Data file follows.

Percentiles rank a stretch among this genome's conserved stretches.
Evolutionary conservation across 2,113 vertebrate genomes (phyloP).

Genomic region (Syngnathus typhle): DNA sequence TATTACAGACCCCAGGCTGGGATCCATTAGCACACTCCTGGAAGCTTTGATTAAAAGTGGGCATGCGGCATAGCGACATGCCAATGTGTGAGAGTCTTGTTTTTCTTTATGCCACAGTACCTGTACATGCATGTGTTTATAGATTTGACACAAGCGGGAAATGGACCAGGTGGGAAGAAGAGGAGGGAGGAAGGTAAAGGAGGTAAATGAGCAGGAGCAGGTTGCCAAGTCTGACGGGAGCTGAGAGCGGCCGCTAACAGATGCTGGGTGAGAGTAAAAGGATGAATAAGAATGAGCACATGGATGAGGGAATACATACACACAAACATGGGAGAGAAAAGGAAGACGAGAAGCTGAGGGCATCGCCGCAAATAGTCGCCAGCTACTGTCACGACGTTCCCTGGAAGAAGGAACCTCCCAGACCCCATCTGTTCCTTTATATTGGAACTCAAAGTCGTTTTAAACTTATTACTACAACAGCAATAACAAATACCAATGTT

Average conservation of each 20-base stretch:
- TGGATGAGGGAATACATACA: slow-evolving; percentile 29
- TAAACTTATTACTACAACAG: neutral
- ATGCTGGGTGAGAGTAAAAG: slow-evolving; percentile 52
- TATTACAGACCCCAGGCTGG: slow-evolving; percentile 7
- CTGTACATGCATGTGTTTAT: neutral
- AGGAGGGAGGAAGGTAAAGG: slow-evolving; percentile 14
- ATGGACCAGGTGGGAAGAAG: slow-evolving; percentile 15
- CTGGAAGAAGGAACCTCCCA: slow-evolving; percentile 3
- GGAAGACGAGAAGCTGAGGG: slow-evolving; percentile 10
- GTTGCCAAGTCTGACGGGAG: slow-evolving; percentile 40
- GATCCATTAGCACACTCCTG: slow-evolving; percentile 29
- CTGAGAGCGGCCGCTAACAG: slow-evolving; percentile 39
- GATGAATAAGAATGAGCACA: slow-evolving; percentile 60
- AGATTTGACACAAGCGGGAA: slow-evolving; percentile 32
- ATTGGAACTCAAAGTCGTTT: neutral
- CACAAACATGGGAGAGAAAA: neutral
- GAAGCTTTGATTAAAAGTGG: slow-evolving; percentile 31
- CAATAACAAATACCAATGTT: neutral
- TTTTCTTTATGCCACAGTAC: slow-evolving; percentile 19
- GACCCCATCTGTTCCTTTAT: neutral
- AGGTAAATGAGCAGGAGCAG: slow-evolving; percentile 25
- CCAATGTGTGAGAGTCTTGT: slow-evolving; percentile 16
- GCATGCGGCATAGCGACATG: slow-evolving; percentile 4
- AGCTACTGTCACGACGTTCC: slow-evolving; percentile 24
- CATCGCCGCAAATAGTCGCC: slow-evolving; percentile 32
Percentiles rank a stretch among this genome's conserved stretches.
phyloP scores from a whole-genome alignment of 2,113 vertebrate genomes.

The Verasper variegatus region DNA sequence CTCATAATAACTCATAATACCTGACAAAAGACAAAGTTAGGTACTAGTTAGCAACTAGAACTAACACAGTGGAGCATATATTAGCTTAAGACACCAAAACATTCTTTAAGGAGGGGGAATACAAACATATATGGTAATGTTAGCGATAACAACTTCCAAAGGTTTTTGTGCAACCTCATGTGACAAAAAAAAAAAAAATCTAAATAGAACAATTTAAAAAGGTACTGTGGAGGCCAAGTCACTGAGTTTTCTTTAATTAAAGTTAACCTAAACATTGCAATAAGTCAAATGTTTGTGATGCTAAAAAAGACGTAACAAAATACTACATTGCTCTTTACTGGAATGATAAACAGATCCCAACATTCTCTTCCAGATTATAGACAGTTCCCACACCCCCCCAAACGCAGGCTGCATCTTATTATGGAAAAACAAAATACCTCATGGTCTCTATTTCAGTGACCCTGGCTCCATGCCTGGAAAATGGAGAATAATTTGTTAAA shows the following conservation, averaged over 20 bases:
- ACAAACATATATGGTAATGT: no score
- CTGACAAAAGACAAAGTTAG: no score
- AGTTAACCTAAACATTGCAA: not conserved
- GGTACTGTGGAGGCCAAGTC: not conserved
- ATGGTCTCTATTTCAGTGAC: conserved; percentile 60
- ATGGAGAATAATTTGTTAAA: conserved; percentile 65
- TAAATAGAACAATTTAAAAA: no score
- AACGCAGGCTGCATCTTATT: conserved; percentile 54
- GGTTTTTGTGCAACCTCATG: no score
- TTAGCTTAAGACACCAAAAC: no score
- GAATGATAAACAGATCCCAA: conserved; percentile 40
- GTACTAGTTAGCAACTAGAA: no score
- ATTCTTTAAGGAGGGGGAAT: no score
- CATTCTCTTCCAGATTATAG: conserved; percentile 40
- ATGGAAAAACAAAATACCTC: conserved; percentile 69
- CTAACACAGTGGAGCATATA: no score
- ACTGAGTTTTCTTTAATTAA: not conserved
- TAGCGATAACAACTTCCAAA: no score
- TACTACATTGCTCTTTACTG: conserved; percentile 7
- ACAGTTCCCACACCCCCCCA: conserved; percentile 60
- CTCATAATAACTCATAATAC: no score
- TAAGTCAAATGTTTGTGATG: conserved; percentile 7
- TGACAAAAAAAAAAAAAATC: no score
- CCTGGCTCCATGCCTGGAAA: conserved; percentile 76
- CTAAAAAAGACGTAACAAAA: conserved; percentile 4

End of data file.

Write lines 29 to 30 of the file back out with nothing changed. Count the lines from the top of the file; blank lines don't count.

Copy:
- CATCGCCGCAAATAGTCGCC: slow-evolving; percentile 32
Percentiles rank a stretch among this genome's conserved stretches.